In one of the most star-deprived NFL draft classes in recent memory, even the two prized quarterbacks are still getting accustomed to their fame. California's Aaron Rodgers was unwanted by major colleges coming out of high school and made it to the Bay Area as Jeff Tedford's latest prolific pupil only after the Golden Bears coach noticed him while watching a scouting tape of a junior college teammate. Utah's Alex Smith was a third-string afterthought a little more than a year before transforming the Utes into an unlikely national power.
In six days, Rodgers and Smith will hear their names called by Commissioner Paul Tagliabue as two of the top players selected in next weekend's draft, and they suddenly will have the acclaim, money and expectations that come with being a celebrated rookie quarterback.
Will hometown kid Aaron Rodgers be the 49ers first pick Saturday?
(Douglas C. Pizac - AP)
"It's something you dream about but never expect to happen," Smith said recently. "To be in this position is definitely an honor. I'm trying to enjoy it."
Rodgers and Smith left school after their junior seasons and became the draft's top quarterback prospects when Heisman Trophy winner Matt Leinart decided to return to Southern California for his senior season. They were among the four players invited to the San Francisco 49ers' training facility last week to meet the team that has the top selection in the draft Saturday, and each of their agents has begun contract negotiations with the 49ers.
No one in the league seems to know for certain what the 49ers are going to do. They also met with Michigan wide receiver Braylon Edwards and Miami cornerback Antrel Rolle last week. They could choose Edwards. They could try to trade down in the first round and target Rolle or another player. Or they could stay put and choose Rodgers or Smith, attempting to rebuild their once-proud franchise around the quarterback they think will be better.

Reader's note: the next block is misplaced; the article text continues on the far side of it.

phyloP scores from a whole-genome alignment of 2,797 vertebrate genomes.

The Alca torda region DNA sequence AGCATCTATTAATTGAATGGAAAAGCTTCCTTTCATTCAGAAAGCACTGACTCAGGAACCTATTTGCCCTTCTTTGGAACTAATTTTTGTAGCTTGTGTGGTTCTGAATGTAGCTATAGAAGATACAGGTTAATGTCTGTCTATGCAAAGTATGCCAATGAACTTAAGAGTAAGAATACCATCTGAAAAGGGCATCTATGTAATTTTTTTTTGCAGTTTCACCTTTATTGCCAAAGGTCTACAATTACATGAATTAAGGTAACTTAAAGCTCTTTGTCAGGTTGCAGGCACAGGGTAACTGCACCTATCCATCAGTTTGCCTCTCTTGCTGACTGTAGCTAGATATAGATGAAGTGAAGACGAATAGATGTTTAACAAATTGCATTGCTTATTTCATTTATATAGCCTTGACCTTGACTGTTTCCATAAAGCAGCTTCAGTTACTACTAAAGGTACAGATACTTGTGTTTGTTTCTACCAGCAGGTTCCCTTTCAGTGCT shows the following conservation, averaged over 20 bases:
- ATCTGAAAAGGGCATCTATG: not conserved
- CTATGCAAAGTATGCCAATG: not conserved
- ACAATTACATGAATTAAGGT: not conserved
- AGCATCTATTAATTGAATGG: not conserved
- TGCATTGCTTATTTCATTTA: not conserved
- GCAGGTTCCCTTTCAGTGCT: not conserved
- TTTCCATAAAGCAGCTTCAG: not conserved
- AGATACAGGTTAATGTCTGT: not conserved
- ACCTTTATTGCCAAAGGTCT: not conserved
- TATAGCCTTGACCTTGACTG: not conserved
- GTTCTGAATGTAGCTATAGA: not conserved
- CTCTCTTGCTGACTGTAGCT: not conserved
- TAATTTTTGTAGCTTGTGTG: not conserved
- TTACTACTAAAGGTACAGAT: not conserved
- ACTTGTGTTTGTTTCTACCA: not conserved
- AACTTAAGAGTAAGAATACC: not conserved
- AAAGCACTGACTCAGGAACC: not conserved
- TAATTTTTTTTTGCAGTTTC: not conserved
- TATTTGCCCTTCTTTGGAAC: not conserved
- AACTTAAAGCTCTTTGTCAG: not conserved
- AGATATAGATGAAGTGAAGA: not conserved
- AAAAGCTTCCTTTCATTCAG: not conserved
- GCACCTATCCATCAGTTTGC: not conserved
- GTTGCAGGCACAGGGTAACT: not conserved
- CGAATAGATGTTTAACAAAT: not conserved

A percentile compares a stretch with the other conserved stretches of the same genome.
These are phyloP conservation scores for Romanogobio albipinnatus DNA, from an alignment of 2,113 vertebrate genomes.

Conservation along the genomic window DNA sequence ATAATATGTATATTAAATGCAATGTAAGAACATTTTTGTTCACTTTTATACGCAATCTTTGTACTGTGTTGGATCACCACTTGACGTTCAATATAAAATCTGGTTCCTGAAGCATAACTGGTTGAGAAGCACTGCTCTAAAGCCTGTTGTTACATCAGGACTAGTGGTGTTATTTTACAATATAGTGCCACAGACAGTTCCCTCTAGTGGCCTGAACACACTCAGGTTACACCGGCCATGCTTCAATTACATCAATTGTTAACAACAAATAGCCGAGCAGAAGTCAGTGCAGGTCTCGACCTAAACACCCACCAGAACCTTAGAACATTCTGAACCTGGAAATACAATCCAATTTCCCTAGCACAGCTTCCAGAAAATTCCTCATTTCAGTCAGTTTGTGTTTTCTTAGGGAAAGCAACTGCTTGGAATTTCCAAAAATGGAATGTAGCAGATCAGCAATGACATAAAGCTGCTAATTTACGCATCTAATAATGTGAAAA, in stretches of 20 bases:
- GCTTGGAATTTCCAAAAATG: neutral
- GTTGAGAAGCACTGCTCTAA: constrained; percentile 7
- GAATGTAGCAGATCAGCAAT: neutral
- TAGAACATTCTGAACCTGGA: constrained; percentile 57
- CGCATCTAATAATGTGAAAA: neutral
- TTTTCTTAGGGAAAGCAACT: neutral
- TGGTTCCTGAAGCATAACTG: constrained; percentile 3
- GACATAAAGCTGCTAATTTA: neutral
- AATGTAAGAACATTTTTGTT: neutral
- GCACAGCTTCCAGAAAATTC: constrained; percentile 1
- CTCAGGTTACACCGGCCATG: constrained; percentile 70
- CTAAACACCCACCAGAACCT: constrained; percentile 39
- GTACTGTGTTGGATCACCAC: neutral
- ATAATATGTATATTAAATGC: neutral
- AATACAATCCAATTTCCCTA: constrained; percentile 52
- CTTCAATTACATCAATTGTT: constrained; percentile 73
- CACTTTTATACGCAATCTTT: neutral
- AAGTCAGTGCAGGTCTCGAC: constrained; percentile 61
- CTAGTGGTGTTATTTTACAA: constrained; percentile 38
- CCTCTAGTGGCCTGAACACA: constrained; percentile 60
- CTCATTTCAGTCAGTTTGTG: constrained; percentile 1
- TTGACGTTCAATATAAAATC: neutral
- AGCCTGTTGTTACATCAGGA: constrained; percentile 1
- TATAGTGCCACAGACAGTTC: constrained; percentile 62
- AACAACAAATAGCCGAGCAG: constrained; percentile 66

The five-time Super Bowl champions had a 2-14 record last season, which cost former coach Dennis Erickson and former general manager Terry Donahue their jobs. The team's new brain trust of Coach Mike Nolan and front office chief Scot McCloughan immediately faces a decision that could determine whether the club will return to prominence.
"Vince Lombardi once said, 'You can make a mistake on a player, and we're going to lose a couple games. But if you make a mistake on a quarterback, we're all going to get fired,' " New York Giants General Manager Ernie Accorsi said late last week. "It's just so tricky. You make a decision on a position player, and you find out pretty quickly if you're right. But sometimes great quarterbacks don't play well for a while. Success and failure can be disguised. But if you have the chance, you have to try to get one."